In a international crises, a heavy duty industrial saw is a SurvivorDuty must! Without part replacement, 2-cycle oil and gas, a chainsaw is useless. Only a cross cut saw will supply our needs for heating and cooking as well as a host of projects such as baking pottery/bricks, paper making, smelting metal, etc. I cannot imagine surviving without a tool to cut through 2 feet diameter log or tree in minutes for energy then to swing an ax for hours. Luckily, I found four at an antique store and re-conditioned one of them.

My two person Buck Saw post 1920’s reconditioned. New handles handmade. See figure (3).

Figure 3


My two person Ribbon “falling” Saw (not reconditioned). See figure (4).  

Figure 4


Two of my single person buck saws one with a sting handle. Both in authentic condition. See figure (5).

Figure 5



When I first views a real authentic cross cut saw, the tooth that I thought was strange and useless was the dovetailed looking spoke. I could not imagine how this saw could actually cut anything. Later researching the cross cut designs, the “dovetailed” looking tooth, called the raker, is the main component of the saw that actually works as the cutter and is “dovetailed” so to function in both directions. The cutter teeth, that are swedged to either side and pointed, scribe two trenches deep enough so the raker teeth can “chisel” a channel of wood from between the two cuts like a mote. The rakers MUST be slightly lower than the cutters so the cut will have a clean break. If the raker is higher than the cutters, then the raker will rip the wood so the wood chips will look “whiskered” at the ends. This will make sawing difficult, produce more friction, and can bind the saw blade in the cut. For these saws, simply to sharpen the cutters will not produce a clean cut. We would have to set the pitch angle of the cutters, swedge and sharpen the rakers, and check each tooth for proper alignment.  See figure (6).

Figure 6


If you own a large, historic, industry duty buck saw, this YouTube link will demonstrate how to sharpen and set the teeth:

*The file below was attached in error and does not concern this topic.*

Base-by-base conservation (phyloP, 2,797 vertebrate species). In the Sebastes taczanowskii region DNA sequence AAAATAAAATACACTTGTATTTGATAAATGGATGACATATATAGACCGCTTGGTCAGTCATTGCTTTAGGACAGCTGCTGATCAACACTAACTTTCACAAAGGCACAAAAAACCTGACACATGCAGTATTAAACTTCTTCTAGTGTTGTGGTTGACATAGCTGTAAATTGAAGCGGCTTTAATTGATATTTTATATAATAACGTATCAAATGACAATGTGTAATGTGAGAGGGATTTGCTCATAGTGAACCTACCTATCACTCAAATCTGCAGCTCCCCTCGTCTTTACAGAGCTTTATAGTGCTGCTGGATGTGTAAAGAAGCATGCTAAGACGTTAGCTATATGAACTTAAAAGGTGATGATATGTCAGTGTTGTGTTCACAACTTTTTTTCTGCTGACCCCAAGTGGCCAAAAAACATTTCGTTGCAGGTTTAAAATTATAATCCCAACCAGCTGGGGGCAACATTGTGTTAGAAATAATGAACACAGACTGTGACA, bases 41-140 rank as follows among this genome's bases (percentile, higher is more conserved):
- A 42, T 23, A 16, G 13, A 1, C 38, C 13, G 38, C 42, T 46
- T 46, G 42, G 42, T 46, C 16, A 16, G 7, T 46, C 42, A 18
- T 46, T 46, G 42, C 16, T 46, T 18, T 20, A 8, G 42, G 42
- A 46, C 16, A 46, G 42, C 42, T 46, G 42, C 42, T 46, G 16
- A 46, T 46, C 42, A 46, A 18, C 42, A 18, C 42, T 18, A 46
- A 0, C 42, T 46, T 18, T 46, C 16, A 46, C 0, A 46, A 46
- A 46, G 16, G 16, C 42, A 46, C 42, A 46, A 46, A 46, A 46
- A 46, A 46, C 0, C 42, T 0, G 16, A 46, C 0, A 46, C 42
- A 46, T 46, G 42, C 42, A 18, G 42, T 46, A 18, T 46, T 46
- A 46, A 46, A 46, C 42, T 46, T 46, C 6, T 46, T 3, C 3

The U.S. Forestry Service offers a free pdf for a “how to” care for historic crosscut saws. They seem to keep this pdf up to date.  See figure (7).

Figure 7

Modern bow saws that are sold at the “Everything” stores use the same cutting technique as the 1900’s lumber saws. See Figure (8). These home saws are designed for light duty and NOT recommended by SurvivalDuty. The “blue” color on the tips are heat treated. They can be sharpened by a file and swedged by pliers but they are designed for blade replacement for they are manufactured for light duty trimming and will fail by teeth chipping.

Figure 8


The bottom line is that if you cannot locate a heavy duty, antique Buck Saw, then there are companies that still hand make them on-line. My suggestion is that if you do buy them new, check the gauage of the saw blade, the taper from the head to the back of the saw, and the grade of steel used. I would also suggest that you custom design the saw if they have riveted handles. Ask the fabricator for a blade without the handle but have the handle punches set in the blade. This way you can purchase your own handle that can be set and removed for sharpening and setting.  See Figure (9).

Read: How to Buy a REAL Bucking Crosscut Saw


Figure 9

Check Out This Demo